Such a long wait. Friday 1er April, at the end of a week of meetings in Rome with First Nations, Inuit and Métis delegations, Pope Francis offered the apologies of the Catholic Church for the violence perpetrated in the residential school system for indigenous people , in force for more than a century in Canada. “ I want to tell you with all my heart: I’m so sorry.” declared, in Italian, the sovereign pontiff. “ I ask God for forgiveness (…) and I join my fellow Canadian bishops in asking your forgiveness. »
In September 2021, the Canadian Conference of Catholic Bishops had indeed paved the way, recognizing the role and responsibility of Catholic congregations in these residential schools for indigenous people, where, between 1831 and 1996, 150,000 indigenous children were taken from their homes. family in order to “kill the Indian in them. Deprived of their language, their culture, their family, they were victims of a “ cultural genocide, concluded the Truth and Reconciliation Commission in 2015. Between 4,000 and 6,000 children never returned from these schools, while others suffered psychological, physical and sexual abuse.
“ I feel shame, pain and dishonor at the role that some Catholics, especially those with educational responsibilities, have played in all that has hurt you, in abuse, disrespect for your identity and of your culture that you have undergone”, launched François in a serious tone, after hearing survivors tell him about their tragic experience. Evoking the “ drama of uprooting », he castigated the “ideological colonization” and “the action of assimilation” of which “so many children have been victims”. “Unfortunately, this colonial attitude is still very widespread », he lamented.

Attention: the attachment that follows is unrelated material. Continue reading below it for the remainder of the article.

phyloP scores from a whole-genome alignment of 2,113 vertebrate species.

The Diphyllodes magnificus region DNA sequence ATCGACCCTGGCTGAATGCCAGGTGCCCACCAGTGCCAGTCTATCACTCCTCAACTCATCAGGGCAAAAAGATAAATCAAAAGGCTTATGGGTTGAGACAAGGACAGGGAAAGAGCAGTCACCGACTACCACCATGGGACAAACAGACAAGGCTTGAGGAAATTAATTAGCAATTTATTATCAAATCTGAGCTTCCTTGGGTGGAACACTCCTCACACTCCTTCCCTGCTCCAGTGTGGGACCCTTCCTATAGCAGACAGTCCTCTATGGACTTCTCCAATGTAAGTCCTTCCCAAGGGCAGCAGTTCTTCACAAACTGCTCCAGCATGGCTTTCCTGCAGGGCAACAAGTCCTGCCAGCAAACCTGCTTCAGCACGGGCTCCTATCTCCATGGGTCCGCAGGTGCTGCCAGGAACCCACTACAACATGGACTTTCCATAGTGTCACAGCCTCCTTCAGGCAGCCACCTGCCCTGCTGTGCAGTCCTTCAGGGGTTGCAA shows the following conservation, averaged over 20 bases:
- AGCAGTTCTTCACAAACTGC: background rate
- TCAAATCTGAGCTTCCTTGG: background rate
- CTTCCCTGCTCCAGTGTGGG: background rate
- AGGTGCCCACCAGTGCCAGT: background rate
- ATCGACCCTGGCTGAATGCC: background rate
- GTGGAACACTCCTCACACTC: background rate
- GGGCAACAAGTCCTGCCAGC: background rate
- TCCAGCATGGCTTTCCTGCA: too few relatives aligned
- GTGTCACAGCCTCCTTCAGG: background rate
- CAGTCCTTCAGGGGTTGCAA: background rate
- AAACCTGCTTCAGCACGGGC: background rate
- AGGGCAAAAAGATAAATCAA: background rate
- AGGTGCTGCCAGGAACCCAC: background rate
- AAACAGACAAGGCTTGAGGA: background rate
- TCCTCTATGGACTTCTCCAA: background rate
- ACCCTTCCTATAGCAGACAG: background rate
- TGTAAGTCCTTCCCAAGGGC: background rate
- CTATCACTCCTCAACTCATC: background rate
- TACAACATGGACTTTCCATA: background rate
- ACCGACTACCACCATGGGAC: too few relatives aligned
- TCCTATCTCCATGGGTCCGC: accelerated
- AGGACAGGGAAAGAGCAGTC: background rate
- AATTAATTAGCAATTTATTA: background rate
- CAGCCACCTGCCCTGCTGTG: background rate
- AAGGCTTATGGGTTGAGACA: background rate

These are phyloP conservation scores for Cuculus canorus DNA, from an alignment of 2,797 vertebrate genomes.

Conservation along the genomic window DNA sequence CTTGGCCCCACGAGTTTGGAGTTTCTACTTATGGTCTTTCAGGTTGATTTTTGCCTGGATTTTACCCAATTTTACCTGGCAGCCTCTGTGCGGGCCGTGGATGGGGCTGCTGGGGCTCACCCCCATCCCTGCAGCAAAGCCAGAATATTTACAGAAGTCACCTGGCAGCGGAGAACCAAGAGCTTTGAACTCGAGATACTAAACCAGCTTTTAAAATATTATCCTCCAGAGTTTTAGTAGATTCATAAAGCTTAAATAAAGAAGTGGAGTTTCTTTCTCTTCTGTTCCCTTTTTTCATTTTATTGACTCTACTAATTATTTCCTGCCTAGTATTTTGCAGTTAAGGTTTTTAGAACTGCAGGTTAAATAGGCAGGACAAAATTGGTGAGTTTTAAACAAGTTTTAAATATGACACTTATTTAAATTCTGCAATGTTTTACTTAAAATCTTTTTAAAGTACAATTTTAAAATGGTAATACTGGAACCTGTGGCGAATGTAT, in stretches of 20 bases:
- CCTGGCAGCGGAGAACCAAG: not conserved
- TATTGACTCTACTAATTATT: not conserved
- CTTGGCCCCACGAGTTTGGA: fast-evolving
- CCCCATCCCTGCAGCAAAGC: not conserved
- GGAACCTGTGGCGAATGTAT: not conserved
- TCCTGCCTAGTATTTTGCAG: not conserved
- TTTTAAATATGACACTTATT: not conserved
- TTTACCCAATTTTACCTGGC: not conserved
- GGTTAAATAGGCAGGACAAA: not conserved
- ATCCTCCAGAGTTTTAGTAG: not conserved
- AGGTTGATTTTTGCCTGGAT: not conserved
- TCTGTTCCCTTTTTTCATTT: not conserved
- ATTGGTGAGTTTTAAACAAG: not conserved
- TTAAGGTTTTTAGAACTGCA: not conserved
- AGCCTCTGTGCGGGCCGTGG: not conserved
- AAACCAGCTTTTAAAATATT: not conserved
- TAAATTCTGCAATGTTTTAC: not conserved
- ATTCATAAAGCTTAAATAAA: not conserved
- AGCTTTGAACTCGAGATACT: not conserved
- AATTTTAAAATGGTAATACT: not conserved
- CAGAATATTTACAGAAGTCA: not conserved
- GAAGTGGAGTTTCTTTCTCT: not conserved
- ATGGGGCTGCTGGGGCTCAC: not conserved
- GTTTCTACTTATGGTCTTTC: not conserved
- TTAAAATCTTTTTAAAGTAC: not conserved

“Behind the cover-ups, behind the indifference of more than a hundred years, behind the lies, behind the lack of justice, this pope, Pope Francis, has decided to go all the way and has decided to speak words that First Nations, Inuit and Métis have been waiting for decades”, welcomed the head of the Inuit delegation, Natan Obed. The President of the Métis National Council, Cassidy Caron, also testified to her “deep emotion” and that of his delegation, explaining that after reading the translation of the pope’s speech and his words of apology, a ” Ancient “ had “burst into tears”. “I know how important it was to her”she added. “Today is the day we have been waiting for”underlined Chief Gerald Antoine, cacique of the First Nations delegation. “It’s a historic first step, but it’s only a first step. The next is for him to apologize to our families on their land. »
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